Bayesian estimation of vaccine effectiveness

Copyright 2020 Allen Downey

MIT License

In [ ]:
# If we're running on Colab, install empiricaldist

import sys
IN_COLAB = 'google.colab' in sys.modules

    !pip install empiricaldist
In [1]:
import numpy as np
import matplotlib.pyplot as plt

from empiricaldist import Pmf

According to this press release

The first set of results from our Phase 3 COVID-19 vaccine trial provides the initial evidence of our vaccine’s ability to prevent COVID-19.

The press release includes the following details about the results

The ... trial ... has enrolled 43,538 participants to date, 38,955 of whom have received a second dose of the vaccine candidate as of November 8, 2020.

... the evaluable case count reached 94 and ... the case split between vaccinated individuals and those who received the placebo indicates a vaccine efficacy rate above 90%, at 7 days after the second dose.

The press release provides only a point estimate for the effectiveness of the vaccine, and it does not provide enough information to make a better estimate.

But with some guesswork, we can compute the posterior distribution of effectiveness, and use it to estimate the lower bound of the credible interval.

Since we don't know how many people are in each branch of the trial, I'll assume that it is approximately equal.

In [2]:
n_control = 38955 / 2
n_treatment = 38955 / 2

We know there were a total of 94 infections in the two branches. Since the estimated effectiveness is 90%, I'll guess that there were 86 infections in the control branch and 8 in the treatment branch.

We can make a beta distribution that represents the posterior distribution of the infection rate in the control branch, starting with a uniform distribution.

In [3]:
from scipy.stats import beta

dist_control = beta(86+1, n_control+1)
dist_control.mean() * 100

And here's the posterior distribution for the treatment branch.

In [4]:
dist_treatment = beta(8+1, n_treatment+1)
dist_treatment.mean() * 100

The risk ratio is about 10:1, which is consistent with 90% effectiveness.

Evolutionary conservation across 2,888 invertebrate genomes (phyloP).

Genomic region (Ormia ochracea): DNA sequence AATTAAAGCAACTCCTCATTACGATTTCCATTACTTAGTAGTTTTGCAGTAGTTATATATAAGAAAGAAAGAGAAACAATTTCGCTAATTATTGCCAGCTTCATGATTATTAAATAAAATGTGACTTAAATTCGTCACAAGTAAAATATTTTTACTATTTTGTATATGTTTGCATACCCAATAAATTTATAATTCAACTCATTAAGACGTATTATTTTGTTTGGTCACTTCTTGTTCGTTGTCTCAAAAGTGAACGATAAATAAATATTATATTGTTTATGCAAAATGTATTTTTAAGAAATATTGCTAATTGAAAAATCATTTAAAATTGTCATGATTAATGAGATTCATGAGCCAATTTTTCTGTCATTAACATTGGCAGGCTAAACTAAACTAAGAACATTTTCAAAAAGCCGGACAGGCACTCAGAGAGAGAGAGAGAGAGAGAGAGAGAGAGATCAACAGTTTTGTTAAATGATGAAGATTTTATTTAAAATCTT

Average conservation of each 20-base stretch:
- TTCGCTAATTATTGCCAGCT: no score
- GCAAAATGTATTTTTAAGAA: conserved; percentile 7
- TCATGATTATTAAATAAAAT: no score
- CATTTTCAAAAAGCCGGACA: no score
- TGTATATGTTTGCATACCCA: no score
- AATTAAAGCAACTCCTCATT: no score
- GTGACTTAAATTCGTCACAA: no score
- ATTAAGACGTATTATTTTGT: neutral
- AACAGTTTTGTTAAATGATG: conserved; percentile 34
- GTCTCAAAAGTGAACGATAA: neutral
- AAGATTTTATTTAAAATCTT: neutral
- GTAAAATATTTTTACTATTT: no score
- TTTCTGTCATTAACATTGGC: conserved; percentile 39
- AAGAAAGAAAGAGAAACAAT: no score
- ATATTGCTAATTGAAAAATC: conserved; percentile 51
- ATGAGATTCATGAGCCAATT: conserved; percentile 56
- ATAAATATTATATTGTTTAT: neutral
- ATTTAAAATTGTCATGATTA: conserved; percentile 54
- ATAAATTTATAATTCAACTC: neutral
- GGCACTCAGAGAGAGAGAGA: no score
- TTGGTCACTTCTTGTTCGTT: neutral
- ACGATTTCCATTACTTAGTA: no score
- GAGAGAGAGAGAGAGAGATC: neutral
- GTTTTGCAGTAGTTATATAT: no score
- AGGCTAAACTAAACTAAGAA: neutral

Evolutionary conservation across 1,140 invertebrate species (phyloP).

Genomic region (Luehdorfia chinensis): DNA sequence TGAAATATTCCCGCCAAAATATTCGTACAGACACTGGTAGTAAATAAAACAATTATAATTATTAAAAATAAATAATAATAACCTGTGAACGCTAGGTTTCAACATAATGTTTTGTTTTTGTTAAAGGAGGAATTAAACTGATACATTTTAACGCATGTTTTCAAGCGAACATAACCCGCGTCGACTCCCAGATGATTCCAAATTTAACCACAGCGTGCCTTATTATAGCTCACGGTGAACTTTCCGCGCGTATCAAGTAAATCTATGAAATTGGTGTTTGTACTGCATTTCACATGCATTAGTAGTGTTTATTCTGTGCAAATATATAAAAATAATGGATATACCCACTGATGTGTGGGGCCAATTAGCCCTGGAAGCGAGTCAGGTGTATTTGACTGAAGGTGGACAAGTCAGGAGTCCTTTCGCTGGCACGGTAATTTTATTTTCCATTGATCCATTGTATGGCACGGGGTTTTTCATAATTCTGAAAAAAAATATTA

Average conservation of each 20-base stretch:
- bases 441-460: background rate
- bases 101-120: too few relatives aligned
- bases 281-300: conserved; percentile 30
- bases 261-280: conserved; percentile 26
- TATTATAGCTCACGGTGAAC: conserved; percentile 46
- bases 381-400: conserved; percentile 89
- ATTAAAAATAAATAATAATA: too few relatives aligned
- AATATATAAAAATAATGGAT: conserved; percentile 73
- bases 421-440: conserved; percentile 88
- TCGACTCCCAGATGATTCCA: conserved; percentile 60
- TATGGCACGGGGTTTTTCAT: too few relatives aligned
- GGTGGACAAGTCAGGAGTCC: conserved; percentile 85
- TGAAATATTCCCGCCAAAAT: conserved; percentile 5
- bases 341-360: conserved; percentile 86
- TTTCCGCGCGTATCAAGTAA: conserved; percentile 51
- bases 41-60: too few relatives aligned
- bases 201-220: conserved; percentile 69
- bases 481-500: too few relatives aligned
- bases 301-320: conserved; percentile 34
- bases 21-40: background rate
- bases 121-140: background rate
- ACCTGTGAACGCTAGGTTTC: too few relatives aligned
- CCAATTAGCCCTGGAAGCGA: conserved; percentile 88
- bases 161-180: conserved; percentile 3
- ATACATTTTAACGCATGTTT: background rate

To compute the distribution of risk ratios, I'll make a discrete approximation to the two posterior distributions, using the Pmf object from empiricaldist:

In [5]:
def make_beta(dist):
    """PMF to approximate a beta distribution.
    dist: `beta` object
    returns: Pmf
    qs = np.linspace(8e-6, 0.008, 1000)
    ps = dist.pdf(qs)
    pmf = Pmf(ps, qs)
    return pmf

Here are the Pmf objects:

In [6]:
pmf_control = make_beta(dist_control)
pmf_treatment = make_beta(dist_treatment)

And here's what they look like:

In [7]:

plt.xlabel('Infection rate')

Again, it looks like the infection rate is about 10 times higher in the control group.

We can use div_dist to compute the risk ratio.

In [8]:
pmf_ratio = pmf_treatment.div_dist(pmf_control)

Here's the CDF of the risk ratio. I cut it off at 1 because higher values have very low probabilities; that is, we are pretty sure the treatment is effective.

In [9]:
plt.xlim([0, 1])

plt.xlabel('Risk ratio')

The median of the risk ratio is about 0.10. Again, that's consistent with an effectiveness of 90%.

In [10]:

To compute the distribution of effectiveness, we have to compute the distribution of 1-RR, where RR is the risk ratio. We can do that with empiricaldist by creating a deterministic Pmf with the quantity 1 and using sub_dist to subtract two Pmfs.

In [11]:
effectiveness = Pmf.from_seq(1).sub_dist(pmf_ratio)

Here's the result.

In [12]:
plt.xlim([0, 1])


The posterior mean is about 89%.

In [13]:

And the 95% credible interval is between 81% and 95%.

In [14]:
array([0.8099631 , 0.95352564])

If my guesses about the data are close enough, and the modeling decisions are good enough, it is unlikely that the effectiveness of the vaccine is less than 80%.

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